Last week marked the third annual Business Climate Summit. Over the course of two days, business and government leaders came together in New Delhi to forge a pathway to reaching net zero emissions over the next half-century.
“India will not disappoint on climate change” said Indian Environment Minister Harsh Vardan at the opening of the Summit. “We should listen to the voice of science and act accordingly to safeguard our people.”
He spoke to a global audience of business leaders and policy makers who met while floods wreaked massive human and economic loss in Houston, Mumbai and across South and East Asia – a strong reminder of the urgency to lead the transition to sustainability.
Throughout the event, WBCSD members demonstrated that they are at the forefront of bringing solutions to sustainability challenges, through programs like the Corporate Renewable PPA Forum India deep dive, the Water Leadership Group in India, the Cement Sustainability Initiative in India and more.
CEOs from across the globe were able to discuss the important actions they’re taking in climate change mitigation and resilience and how these efforts contribute to the Sustainable Development Goals (SDGs).
At a high-level roundtable, CEOs from across sectors called for collaboration between different stakeholders to to help emerging economies to leapfrog to new solutions – calling on governments to keep climate change high on the policy agenda.
The following key themes emerged as important takeaways for business across the Roundtable and the Summit itself:
Risk and resilience
WBCSD strongly focused on renewables as a key element for climate mitigation, adaptation and resilience.
Alongside the Business Climate Summit, WBCSD held a workshop on Power Purchase Agreements (PPAs) to help companies understand the contractual terms used across different PPA structures in India. Establishing a common understanding of the different structures enables an easier negotiation process between the purchasers and sellers of renewable power.
During the session, Trilegal explained upcoming legal changes to private PPAs, while Godrej Group shared their experience in the execution of PPA structures in the States of Andhra Pradesh, Karnataka, Telangana, Tamil Nadu, Madhya Pradesh, Gujrat and Mumbai and the contractual terms associated with them. While off-site PPAs are a tested structure in India today, Mahindra Susten highlighted the advantages of on-site PPAs for the audience. On-site projects are generally quicker to install, easier to maintain and use idle rooftop or ground space.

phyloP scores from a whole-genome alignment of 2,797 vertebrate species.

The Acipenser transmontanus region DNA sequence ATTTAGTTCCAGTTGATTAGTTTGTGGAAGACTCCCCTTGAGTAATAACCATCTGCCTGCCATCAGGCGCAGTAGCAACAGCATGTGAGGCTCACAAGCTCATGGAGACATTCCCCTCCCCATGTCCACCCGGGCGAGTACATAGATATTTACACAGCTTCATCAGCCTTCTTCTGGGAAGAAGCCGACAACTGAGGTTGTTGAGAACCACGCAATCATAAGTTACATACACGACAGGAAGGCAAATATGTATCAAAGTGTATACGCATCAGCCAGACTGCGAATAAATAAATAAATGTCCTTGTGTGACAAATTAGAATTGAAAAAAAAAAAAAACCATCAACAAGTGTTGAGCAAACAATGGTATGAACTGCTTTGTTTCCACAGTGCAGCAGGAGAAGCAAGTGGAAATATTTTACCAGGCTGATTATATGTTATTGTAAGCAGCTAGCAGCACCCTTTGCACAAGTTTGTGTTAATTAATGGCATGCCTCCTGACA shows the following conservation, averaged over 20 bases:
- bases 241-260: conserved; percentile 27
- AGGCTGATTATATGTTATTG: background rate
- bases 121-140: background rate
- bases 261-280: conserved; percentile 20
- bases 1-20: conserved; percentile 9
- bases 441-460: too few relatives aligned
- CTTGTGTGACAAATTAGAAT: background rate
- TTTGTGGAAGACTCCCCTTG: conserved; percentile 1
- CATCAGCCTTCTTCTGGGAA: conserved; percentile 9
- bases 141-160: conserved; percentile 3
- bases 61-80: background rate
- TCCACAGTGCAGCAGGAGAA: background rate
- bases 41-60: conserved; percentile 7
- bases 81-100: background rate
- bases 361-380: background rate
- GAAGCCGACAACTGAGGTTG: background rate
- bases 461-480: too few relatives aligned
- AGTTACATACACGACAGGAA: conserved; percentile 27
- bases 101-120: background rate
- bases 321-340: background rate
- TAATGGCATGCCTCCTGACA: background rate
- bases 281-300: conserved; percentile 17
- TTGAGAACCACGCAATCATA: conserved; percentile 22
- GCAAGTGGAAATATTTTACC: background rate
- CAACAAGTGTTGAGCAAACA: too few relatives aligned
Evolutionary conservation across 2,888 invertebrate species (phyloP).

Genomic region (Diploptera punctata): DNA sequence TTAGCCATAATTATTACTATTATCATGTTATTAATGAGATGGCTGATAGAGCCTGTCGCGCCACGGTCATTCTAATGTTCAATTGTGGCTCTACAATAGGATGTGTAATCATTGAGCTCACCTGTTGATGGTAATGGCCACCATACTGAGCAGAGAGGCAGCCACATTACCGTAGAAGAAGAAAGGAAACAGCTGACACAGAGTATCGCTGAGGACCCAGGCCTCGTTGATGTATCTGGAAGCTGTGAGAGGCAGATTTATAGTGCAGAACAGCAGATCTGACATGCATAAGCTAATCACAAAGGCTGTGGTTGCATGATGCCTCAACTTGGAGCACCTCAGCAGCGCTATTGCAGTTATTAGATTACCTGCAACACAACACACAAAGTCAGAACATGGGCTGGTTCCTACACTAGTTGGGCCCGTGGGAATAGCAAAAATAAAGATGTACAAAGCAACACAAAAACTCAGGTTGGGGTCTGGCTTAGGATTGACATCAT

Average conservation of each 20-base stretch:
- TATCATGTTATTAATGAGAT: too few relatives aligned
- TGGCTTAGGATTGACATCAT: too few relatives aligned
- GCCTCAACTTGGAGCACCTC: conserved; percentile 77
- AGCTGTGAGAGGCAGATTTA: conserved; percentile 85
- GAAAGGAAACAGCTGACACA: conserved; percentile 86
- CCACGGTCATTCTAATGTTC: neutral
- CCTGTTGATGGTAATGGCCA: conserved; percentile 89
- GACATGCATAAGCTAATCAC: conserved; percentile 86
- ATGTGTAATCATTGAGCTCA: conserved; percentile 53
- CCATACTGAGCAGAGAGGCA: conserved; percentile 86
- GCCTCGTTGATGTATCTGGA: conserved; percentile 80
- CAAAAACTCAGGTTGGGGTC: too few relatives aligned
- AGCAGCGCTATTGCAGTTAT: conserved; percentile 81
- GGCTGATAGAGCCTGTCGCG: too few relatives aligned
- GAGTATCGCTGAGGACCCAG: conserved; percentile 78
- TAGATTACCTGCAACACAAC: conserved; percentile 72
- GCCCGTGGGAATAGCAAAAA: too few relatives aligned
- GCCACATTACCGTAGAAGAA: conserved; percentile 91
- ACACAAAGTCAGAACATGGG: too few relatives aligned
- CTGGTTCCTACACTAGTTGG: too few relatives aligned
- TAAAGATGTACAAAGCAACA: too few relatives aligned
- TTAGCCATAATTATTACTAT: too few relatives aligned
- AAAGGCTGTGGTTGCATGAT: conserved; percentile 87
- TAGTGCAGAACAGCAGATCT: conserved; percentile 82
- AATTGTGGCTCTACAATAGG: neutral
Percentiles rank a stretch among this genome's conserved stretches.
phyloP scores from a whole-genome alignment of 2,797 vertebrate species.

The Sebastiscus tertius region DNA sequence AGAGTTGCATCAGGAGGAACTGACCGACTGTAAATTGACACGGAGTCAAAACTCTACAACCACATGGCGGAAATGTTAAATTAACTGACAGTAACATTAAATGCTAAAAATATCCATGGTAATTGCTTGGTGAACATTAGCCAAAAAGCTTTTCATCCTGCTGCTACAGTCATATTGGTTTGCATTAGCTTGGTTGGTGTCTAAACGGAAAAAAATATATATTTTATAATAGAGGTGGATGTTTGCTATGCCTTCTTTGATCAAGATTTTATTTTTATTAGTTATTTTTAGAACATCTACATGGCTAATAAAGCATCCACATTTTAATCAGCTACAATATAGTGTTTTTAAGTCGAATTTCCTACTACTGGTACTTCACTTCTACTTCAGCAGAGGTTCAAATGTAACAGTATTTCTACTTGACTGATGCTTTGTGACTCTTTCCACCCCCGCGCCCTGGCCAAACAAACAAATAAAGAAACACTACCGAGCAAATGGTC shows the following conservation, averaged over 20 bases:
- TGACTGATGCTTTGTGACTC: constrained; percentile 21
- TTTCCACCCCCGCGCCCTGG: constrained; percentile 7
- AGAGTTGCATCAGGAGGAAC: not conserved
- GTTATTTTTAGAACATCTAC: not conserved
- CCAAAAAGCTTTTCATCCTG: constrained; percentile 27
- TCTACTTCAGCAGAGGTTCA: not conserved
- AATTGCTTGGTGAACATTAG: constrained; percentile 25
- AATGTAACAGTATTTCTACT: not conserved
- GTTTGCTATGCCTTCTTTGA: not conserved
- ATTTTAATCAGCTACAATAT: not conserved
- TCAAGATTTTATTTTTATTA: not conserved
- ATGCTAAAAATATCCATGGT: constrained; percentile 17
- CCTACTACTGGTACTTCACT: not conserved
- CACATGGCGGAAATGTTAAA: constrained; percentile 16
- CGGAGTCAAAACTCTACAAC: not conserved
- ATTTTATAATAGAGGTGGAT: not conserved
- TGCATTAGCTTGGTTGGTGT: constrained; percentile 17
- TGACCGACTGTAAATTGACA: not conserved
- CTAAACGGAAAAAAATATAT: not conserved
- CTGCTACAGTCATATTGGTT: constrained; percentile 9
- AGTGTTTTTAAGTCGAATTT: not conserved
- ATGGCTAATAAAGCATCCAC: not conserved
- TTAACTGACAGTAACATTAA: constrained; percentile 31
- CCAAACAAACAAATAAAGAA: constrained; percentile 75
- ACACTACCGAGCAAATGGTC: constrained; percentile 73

It was clear in the workshop that companies are increasingly looking at power purchase agreements to achieve price visibility. Lower electricity prices, distributed generation and access to renewable energy are revolutionizing power markets and opening new opportunities through electrification.
Interest was also high in tackling emissions associated with the transport sector, and in electric mobility solutions for energy storage linked to renewables in transport.
Transport accounts for 18% of all CO2 emissions, and is growing faster than any other sector. Participants agreed that the world will not reach the Paris Agreement or the SDGs without near-decarbonization of transport before the end of the century.
Maria Mendiluce, Managing Director of WBCSD’s Natural Capital Area moderated the Urban Mobility Session at the Summit, where participants highlighted how businesses are accelerating the pace of innovation on sustainable transport, and how government can support scaling up these solutions.
Speakers discussed innovation and best practice from around the world, what’s required to promote the use of high-grade fuel-efficient tech and how to deploy alternative fuel infrastructure.
During the session,
- Nicholas Beaumont, of the Paris Process on Mobility and Climate emphasized that cities need to be included in the journey to decarbonize the transport sector.
- Nicholas Fornage, Country Director of the French Development Agency stressed that social, environmental and financial innovation are just as important technical innovation in facilitating seamless transport.
- Sharat Sharma, Director of Operations at DMRC explained how city planning is key for streamlined mobility – and that vertical growth (as opposed to sprawling horizontal growth) could be key.
- Sohanjeet Randhawa, Director of Sustainability at Volvo emphasized that finding solutions to congestion, emissions and noise should be at the heart of transport planning - followed by alternative fuels and energy.
- Stefan Palskog, President at Scania emphasized using existing technology and local fuel resources to embrace fossil free mobility. For example, he said that 96% of waste ends up in landfills. These can help as a source of local fuel/energy for the transport sector.
Overall, issues of transport and climate resilience came together as participants discussed sustainability challenges across India itself.
There is no two-degree scenario for the world without a successful low-carbon transition for India.
India is committed to the climate transition, and is making gains on energy efficiency and deployment of renewables. At the same time, India’s people and industries are reliant on a large proportion of coal fired power stations, have significant human development needs, as well as an economic and political environment that require balancing with long term goals.
Showing the link between low carbon transition and job creation has never been more important. The narrative around sustainability must change to incorporate messages of growth and prosperity – and business is in the best position to drive the message home.
Events between now and the end of the year must focus on sharpening these messages to ensure that everyone comes on board for the transition to a more sustainable world.